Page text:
The works of Sahand Hesamian are primarily interactive. They are clearly derived from Islamic architecture and in so many occasions this intense relationship goes beyond the mere reflection and repetition of the forms and also influences the titles of the pieces and the brief descriptions often accompanying them. Albeit, what and who the works essentially focus on is the viewer who experiences the works in a completely different context. The work does not necessarily preach at the viewer nor narratively advise anything to him. This is a ‘structure’ that attempts to stand steady before the eyes of a sole contemporary person; such attempt is comprehended via the structure’s quality of having ‘no scale’. The sculptures and installations are merely structures whose scales–if further versions of a work was ever made–could change without leaving any damage. One feels that the size and scale could be adjusted by just pushing one part inward or pulling another outwards, applying no disturbance to the overall visual definition. They are seemingly eternal formations constantly varying between cosmic and molecular scales; forms that have been inevitably frozen in one moment to be seen and understood by one sole contemporary person. It seems as if they may break the cage of time at any instant and jump out of the tramp of the frozen moment.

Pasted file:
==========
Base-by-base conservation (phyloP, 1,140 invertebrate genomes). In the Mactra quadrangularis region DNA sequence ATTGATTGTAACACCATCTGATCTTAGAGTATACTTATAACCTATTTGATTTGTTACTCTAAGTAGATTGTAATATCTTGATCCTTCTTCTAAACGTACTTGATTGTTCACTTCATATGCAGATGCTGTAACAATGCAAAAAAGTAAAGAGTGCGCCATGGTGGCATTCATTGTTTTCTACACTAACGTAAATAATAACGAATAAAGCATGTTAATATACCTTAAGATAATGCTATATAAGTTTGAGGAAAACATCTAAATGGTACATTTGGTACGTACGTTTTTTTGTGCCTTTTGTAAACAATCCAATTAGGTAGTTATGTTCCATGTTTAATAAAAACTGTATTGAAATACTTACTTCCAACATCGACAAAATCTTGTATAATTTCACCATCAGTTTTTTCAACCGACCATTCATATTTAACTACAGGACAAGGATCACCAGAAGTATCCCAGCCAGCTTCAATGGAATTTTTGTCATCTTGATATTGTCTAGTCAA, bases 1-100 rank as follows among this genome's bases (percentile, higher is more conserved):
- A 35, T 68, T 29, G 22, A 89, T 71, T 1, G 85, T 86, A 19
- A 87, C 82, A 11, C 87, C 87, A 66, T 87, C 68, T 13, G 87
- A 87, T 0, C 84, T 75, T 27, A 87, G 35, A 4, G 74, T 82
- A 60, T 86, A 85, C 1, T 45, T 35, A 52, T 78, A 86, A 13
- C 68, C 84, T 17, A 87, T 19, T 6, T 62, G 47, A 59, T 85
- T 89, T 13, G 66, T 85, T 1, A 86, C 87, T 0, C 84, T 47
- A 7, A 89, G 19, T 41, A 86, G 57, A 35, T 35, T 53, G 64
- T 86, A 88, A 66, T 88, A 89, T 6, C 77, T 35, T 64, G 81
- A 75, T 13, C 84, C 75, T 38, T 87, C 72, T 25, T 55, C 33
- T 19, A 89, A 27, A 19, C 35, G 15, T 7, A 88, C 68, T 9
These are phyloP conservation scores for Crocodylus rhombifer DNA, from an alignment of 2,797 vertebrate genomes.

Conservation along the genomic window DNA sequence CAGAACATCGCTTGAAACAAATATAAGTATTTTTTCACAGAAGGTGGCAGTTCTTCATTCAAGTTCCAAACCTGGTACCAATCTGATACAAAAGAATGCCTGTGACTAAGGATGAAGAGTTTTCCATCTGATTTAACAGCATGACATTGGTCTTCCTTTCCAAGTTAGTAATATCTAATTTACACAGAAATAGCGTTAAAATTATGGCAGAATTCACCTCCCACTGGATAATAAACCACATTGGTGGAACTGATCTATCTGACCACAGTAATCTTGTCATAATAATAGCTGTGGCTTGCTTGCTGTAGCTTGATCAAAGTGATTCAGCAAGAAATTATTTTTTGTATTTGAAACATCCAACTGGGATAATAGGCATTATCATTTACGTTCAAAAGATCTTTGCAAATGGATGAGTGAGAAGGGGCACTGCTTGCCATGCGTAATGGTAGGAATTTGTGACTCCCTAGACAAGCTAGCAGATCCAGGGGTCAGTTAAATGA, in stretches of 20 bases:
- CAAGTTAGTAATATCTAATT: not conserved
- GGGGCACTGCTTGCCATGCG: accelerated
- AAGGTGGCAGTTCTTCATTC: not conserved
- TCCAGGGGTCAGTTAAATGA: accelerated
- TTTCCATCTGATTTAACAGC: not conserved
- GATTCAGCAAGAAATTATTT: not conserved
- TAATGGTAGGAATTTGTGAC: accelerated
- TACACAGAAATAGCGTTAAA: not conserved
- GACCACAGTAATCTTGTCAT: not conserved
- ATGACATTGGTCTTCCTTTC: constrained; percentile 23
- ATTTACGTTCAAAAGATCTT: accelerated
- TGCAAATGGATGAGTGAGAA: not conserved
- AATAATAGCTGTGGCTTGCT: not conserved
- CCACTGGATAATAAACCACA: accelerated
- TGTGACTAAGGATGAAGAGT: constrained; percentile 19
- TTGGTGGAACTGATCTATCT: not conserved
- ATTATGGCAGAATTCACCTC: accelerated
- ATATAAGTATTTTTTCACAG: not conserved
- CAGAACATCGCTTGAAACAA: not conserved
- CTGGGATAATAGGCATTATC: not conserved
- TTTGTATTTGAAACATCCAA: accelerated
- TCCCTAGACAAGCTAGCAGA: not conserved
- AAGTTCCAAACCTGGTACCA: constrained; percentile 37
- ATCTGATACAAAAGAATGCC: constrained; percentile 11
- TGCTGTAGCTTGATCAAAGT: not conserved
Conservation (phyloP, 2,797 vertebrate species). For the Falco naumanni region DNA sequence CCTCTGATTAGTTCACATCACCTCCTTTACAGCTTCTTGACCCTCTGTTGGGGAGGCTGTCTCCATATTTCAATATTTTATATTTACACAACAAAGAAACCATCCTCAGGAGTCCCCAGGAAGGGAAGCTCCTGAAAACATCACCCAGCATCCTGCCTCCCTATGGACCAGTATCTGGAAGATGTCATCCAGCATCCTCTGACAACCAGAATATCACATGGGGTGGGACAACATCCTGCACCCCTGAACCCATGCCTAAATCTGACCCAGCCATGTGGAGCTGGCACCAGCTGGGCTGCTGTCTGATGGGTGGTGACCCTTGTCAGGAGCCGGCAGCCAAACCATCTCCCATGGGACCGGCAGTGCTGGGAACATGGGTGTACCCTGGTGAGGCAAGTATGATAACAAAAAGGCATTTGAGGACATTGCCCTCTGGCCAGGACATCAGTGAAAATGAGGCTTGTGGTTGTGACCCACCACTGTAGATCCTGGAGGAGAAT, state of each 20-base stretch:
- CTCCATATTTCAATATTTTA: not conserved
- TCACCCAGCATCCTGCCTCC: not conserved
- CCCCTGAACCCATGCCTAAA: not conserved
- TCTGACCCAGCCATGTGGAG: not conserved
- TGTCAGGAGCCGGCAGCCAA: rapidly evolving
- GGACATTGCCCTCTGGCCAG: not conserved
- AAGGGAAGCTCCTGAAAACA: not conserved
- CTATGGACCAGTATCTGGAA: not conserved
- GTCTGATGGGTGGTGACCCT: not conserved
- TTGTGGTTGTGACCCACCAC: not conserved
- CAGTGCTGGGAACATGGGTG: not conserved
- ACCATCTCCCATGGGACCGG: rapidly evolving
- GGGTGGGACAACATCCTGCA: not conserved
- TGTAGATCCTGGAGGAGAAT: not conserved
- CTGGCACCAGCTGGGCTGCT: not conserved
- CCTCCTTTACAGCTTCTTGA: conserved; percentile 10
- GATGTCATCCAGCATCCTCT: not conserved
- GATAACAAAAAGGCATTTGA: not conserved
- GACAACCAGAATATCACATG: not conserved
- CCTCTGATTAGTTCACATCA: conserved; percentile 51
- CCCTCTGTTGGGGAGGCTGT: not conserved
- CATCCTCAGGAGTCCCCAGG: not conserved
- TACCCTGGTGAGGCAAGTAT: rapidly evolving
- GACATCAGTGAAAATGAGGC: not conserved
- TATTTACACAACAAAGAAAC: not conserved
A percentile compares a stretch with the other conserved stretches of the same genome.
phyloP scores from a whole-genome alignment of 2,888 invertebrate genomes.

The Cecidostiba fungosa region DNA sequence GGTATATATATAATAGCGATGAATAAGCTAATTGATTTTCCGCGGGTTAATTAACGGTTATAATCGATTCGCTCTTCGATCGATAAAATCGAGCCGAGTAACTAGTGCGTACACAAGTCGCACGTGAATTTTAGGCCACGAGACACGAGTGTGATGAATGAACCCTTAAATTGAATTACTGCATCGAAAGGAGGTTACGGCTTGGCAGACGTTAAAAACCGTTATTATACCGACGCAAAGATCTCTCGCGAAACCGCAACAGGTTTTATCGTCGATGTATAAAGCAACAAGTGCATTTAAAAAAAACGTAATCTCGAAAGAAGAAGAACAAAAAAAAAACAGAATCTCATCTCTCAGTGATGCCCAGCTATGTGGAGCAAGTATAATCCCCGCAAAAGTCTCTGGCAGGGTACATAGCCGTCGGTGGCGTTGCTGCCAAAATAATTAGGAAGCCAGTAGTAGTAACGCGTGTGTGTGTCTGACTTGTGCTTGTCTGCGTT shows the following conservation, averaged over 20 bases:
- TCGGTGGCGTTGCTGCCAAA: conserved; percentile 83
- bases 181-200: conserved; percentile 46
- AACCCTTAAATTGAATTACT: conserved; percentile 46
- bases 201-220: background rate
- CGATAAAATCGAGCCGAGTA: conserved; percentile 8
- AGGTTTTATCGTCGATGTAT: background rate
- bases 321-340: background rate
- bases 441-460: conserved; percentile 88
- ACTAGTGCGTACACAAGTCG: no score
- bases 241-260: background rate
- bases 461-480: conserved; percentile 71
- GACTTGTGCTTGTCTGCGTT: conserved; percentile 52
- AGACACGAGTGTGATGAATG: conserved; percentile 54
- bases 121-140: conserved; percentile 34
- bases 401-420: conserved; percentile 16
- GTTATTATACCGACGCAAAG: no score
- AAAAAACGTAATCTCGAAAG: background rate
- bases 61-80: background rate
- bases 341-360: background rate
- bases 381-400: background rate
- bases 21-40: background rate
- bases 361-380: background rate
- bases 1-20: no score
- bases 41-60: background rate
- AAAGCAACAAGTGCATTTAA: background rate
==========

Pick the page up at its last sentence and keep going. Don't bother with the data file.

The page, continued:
The installation shown at Mohsen Gallery was way more metaphorical than all this. The little structure was this time laid on the ground in front of viewer’s body who appeared as a huge beast in comparison to the work. The geometrical shape appeared as a hole leading to a no-man’s-land. But mind needed not to fall in the imaginary and (probably) tight hollow to arrive at an entirely different place. It sufficed that the whole collection was isolated from the rest of the exhibition and placed in a small dark black room. The faint and delicate colored lights had digitally deepened that small space; the cooperation of such light and a space structured as Mandal (or Cosmography: the most essential interaction between circle and square in traditional geometry) compressed the total experience of the interactive installation into the present time. Everything seemed so subjective, very different to other works of Sahand Hesamian which usually persuade the viewer to experience the external environment under the influence of a particular structure. This was not only the matter of size of the structure adulterating the perfection mentioned in Mandal’s description, but also the sharp light beams helped it vanish from the atmosphere. Seemingly this was solely the mind that could make up the transformative perfection of the structure. This minimalism was likely to be conceived as a metaphorical reaction to the state of being caged in the moment’s capacity, a reaction to an age which swallows the past and the future at once.